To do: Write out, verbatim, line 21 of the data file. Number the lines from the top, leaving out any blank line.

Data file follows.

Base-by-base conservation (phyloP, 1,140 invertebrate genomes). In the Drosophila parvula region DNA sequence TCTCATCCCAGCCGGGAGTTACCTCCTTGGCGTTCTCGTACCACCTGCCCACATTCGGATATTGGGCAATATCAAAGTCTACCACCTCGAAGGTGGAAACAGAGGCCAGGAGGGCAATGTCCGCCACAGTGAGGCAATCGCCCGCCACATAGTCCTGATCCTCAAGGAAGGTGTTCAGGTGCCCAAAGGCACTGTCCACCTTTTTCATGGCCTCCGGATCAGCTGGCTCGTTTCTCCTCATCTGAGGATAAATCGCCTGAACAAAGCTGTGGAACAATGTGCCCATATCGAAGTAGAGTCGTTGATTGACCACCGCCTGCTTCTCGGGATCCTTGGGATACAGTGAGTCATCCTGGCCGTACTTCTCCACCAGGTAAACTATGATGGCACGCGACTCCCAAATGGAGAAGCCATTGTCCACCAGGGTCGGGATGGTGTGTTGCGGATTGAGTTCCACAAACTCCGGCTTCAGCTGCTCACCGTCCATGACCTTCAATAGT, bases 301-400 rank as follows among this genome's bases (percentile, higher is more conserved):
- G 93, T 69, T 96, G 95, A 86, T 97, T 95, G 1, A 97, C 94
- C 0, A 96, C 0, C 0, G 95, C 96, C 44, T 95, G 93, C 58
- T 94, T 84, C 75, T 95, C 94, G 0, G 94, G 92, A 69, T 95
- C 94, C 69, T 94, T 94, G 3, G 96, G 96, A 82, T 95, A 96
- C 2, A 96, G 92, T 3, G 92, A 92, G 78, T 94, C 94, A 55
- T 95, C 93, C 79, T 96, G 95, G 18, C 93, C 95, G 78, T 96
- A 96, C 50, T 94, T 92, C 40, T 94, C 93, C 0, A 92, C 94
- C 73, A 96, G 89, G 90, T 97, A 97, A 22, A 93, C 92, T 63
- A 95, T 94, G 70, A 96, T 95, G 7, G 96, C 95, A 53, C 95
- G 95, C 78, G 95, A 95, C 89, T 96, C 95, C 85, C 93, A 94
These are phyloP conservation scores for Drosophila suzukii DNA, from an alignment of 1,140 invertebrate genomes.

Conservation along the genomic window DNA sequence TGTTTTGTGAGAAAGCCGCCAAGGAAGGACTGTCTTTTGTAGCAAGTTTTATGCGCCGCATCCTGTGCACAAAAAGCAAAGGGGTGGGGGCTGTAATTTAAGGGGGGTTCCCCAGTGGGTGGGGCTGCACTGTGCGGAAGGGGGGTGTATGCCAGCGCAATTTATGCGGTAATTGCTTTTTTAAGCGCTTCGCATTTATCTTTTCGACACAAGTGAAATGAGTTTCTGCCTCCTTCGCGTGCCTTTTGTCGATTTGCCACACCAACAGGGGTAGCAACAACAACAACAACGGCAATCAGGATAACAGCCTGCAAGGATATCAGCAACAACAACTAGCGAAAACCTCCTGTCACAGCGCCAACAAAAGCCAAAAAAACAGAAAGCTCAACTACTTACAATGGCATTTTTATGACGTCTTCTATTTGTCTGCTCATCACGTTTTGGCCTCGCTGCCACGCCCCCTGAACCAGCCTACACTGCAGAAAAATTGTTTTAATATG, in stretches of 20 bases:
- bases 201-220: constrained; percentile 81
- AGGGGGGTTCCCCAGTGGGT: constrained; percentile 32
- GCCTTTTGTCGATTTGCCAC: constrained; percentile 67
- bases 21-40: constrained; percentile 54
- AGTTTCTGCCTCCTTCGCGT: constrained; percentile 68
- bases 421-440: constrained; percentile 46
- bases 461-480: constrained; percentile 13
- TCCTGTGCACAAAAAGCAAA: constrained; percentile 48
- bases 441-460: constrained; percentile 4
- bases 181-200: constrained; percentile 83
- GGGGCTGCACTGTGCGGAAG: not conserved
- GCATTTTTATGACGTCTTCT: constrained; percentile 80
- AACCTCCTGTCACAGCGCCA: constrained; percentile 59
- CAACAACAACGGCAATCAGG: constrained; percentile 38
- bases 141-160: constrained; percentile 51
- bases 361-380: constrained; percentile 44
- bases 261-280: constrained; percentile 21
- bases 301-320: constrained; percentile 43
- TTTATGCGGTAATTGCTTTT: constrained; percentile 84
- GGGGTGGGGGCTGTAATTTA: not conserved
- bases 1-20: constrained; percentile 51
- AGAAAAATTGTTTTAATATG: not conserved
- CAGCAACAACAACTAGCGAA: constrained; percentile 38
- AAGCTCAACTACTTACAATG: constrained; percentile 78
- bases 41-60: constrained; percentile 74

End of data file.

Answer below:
- TCCTGTGCACAAAAAGCAAA: constrained; percentile 48